John McCaffery -- Executive Vice President, Chief Financial Officer And Treasurer

Right. So we have a few moving parts in the deposits year-over-year. Remember while we did have -- if you remember last year, in the first quarter, we kind of were talking about this large one deposit that we had from a customer that Kevin referenced, we sold the business. That -- he had kind of moved that money out and he sold this business, gave us the deposit and then he was investing in other things. So that was about $90 million in money market account and one account. The 1031 money that we also -- when rates starting to go down, we were paying them just about 2% and they were still getting 2% from other people.

So we decided to let that money go. That was another $90 million that would be in savings accounts. So there was some flow out of that. The DDA growth is -- that's just boots on the ground for us. So we -- we haven't seen -- we haven't seen a broad-based exhibit of money marketing or savings accounts leave the bank based upon the rate cuts that we get in Q3. There's been more chunky deposits, so people just -- we have transactions, they need to fund. They were pulling the money out for that reason or they were the highest paying customers that we had, that we chose not to match rates they'll be getting other places.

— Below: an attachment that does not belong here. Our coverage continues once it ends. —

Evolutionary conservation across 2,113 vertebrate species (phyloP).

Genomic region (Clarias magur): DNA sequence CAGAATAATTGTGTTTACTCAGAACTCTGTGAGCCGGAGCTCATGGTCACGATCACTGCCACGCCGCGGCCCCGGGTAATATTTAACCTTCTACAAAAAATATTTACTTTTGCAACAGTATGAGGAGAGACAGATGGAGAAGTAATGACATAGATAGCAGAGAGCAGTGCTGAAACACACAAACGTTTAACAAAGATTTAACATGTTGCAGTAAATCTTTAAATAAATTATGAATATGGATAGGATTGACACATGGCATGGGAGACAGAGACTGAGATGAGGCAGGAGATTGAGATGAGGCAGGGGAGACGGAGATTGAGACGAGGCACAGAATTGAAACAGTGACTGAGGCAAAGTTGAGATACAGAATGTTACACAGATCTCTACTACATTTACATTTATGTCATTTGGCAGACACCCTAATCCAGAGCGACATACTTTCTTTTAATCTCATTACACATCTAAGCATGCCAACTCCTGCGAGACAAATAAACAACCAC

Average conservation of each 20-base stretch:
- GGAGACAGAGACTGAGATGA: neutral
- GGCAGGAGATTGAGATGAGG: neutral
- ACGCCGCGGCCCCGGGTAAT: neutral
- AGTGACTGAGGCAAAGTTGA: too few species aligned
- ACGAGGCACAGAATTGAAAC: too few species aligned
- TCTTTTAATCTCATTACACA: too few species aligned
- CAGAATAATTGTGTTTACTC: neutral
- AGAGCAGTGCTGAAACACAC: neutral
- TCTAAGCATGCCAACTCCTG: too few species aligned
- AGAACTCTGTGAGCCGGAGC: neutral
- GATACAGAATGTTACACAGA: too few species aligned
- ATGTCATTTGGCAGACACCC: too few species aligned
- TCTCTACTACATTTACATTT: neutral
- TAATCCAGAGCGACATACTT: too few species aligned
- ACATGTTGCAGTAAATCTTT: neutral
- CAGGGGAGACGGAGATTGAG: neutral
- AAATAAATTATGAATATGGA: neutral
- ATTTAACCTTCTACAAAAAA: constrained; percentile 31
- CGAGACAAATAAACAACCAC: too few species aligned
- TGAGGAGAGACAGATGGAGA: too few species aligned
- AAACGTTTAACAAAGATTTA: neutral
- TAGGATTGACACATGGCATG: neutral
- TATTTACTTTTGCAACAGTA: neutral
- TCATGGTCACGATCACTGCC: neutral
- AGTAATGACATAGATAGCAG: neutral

Kevin M. O'Connor -- President And Chief Executive Officer

DDA generation really comes from the commercial bankers on the ground. I mean, we've had a big increase in sort of line exposure. And that really flows from those customers that have joined us. They moved their deposits. We give them lines of credit. Sometimes they draw, sometimes they don't. But that's really the driver of deposit growth.

Erik Zwick -- Boenning And Scattergood -- Analyst

I appreciate the color there. And would you be -- would you expect to -- for deposit growth to match loan growth this year? Or are you comfortable letting the loan-to-deposit ratio drift up a little bit higher?

John McCaffery -- Executive Vice President, Chief Financial Officer And Treasurer